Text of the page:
Malcolm returns in the first Jump suit. Breathing seems to stop. A welcome fit for royalty.

Steam roller blues, Elvis is driving.

Viva Las Vegas with the show girls and, the dancers. 

The colour, twinkles, feathers dip and stride high and wide, long legged beauties. Lots of lights. It was all there. A beautiful sight.

Wooden Heart. Tick Tock.

Little Egypt. With dancers a sway. Diamenties reflections splash; bip and dip brightly in rhythm.

You gave me a mountain 

Welcome to my world

I got a woman

The milking of every number till only the bones are left.

Exit Malcolm.  Wild applause.

Segment 3 ends.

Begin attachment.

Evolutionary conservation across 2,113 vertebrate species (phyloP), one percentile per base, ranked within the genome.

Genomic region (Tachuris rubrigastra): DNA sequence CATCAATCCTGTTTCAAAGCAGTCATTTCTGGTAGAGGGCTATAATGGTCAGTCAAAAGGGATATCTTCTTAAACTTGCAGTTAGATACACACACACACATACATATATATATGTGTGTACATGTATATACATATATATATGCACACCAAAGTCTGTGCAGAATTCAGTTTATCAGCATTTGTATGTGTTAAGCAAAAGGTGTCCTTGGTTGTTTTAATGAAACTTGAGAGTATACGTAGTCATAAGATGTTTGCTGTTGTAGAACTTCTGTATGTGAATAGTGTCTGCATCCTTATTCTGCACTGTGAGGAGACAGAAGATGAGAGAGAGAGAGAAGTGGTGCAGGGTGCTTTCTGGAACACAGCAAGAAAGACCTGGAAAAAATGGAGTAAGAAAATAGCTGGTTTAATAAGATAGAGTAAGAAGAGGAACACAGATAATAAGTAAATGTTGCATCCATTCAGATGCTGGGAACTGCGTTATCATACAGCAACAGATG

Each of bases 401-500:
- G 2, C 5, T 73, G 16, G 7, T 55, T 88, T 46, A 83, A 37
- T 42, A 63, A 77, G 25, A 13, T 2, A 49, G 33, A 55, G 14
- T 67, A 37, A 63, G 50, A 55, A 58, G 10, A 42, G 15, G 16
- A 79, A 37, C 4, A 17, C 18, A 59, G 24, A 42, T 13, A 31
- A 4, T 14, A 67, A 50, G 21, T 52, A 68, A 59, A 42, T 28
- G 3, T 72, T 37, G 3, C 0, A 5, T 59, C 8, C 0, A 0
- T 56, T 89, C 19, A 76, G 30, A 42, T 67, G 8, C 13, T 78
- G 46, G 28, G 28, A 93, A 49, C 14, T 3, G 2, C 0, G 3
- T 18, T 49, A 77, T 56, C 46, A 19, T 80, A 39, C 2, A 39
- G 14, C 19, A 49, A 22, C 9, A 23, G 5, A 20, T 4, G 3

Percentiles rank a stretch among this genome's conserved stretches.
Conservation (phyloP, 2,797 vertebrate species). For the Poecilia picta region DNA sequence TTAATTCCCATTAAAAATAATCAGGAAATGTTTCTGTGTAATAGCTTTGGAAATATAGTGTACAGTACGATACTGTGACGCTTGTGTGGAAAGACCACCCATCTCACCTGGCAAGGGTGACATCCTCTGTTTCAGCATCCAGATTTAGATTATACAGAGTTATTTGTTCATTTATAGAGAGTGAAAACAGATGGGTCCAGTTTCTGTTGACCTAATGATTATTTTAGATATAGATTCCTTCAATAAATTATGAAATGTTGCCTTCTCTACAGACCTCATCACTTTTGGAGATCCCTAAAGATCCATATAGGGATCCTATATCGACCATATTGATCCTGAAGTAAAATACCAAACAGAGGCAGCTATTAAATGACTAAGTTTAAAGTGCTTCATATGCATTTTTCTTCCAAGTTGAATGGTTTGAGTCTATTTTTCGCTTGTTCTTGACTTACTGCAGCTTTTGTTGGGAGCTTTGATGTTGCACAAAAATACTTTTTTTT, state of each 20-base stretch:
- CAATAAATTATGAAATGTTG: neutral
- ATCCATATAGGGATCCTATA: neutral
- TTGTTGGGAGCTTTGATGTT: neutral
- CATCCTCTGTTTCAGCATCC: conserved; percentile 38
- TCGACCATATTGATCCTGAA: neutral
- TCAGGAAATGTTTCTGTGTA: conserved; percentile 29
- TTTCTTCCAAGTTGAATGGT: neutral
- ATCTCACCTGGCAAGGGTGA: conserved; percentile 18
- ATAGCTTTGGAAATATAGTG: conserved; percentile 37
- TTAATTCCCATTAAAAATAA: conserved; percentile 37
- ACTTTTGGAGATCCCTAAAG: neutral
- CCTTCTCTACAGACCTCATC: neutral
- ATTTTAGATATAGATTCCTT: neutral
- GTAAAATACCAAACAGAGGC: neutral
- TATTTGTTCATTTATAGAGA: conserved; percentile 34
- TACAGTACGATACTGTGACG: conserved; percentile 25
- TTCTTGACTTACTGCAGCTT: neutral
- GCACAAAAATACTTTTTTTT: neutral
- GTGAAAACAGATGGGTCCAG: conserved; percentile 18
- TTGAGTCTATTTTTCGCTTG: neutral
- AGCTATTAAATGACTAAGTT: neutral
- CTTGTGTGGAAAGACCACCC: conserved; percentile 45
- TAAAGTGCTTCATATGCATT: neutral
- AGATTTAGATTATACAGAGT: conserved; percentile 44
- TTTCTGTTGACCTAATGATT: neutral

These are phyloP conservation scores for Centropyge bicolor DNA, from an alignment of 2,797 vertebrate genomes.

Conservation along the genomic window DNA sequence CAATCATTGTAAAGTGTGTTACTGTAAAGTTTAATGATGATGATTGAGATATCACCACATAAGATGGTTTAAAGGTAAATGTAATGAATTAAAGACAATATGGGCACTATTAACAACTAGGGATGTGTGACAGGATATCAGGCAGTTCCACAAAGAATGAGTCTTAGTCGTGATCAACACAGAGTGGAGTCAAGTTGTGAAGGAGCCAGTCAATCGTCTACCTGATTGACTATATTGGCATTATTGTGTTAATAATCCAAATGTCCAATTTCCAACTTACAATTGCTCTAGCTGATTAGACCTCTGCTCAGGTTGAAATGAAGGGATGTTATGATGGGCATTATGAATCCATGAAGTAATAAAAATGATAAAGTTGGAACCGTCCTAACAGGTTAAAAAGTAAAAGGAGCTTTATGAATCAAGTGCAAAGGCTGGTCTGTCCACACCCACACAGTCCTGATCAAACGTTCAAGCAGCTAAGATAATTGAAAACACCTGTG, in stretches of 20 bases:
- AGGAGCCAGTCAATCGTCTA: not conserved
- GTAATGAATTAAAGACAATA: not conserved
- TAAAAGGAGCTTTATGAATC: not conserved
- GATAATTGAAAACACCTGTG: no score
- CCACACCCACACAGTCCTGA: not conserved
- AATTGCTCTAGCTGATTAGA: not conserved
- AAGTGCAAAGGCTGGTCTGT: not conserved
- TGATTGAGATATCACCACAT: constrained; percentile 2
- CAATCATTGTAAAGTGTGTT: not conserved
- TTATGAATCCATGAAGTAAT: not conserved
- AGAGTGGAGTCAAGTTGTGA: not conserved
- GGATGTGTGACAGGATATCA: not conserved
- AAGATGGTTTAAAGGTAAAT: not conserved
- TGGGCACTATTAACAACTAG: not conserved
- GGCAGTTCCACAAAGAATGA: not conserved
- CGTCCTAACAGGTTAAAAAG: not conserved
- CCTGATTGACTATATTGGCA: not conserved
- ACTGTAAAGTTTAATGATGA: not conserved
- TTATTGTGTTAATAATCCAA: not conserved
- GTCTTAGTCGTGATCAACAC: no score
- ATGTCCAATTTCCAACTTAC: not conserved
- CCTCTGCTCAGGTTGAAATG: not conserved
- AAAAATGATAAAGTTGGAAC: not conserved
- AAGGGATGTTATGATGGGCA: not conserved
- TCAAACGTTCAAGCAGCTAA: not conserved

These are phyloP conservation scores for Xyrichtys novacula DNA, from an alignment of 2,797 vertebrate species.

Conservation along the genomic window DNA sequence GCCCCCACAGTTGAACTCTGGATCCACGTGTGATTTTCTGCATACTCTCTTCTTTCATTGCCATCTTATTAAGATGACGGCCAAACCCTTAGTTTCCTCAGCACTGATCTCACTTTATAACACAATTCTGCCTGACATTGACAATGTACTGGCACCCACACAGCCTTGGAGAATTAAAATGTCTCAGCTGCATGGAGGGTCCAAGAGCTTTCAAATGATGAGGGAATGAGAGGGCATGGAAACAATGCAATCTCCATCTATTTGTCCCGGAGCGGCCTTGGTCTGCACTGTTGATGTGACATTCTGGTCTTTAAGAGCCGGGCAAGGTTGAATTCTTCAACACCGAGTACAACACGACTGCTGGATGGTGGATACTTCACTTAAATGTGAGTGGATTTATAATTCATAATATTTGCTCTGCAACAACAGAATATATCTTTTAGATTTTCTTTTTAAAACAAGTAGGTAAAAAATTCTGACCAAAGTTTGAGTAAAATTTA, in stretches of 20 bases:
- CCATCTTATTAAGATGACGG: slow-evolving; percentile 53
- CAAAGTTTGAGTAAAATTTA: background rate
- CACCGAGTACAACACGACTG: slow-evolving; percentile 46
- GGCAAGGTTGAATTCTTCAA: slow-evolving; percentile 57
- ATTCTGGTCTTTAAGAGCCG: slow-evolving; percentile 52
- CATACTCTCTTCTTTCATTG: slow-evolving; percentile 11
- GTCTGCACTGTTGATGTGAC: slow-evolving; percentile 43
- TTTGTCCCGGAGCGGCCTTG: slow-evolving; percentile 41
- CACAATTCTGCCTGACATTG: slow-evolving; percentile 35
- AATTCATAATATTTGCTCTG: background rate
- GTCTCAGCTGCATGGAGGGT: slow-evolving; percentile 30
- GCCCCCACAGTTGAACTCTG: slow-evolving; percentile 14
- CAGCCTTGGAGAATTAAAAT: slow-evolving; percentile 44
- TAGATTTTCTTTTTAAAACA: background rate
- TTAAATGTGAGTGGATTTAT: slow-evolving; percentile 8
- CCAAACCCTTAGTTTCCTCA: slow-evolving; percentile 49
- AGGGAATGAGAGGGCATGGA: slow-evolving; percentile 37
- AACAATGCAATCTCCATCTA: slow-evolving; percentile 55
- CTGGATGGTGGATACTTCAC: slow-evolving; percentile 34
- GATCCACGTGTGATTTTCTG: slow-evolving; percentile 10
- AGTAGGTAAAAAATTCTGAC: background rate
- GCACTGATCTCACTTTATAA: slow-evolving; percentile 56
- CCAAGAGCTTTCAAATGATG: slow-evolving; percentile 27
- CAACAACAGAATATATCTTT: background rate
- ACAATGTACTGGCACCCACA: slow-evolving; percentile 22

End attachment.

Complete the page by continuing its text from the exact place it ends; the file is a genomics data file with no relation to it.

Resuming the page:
Dancers arrive spilling over the stage filling it with movement. 

Johnny B Good 

Live it up.

I explained the final segment which was the re enactment of THE FINAL SHOW and tribute.

Again Doug nods. The tympani’s began their roll like escaping liquid thunder.

It was a long roll with the orchestra following them into the Space Odyssey 2001. The brass fly high. This to is exciting stuff.

The orchestra goes into the riff for  See see rider. It builds and builds, AND BUILDS.

‘The King is back” I yell. 

Nobody there disbelieved me. Expectancy rules.

Their sitting on the edge of their seats.

Malcolm entered wearing the Elvis white jump suit.

The spotlight is no longer lonely and nor is he. The audience clap along expectantly.

See see rider.    White fringes sway, loop, cascade and regroup with every movement and there are plenty. 

Johnny be  Good. Glittering lights beating hearts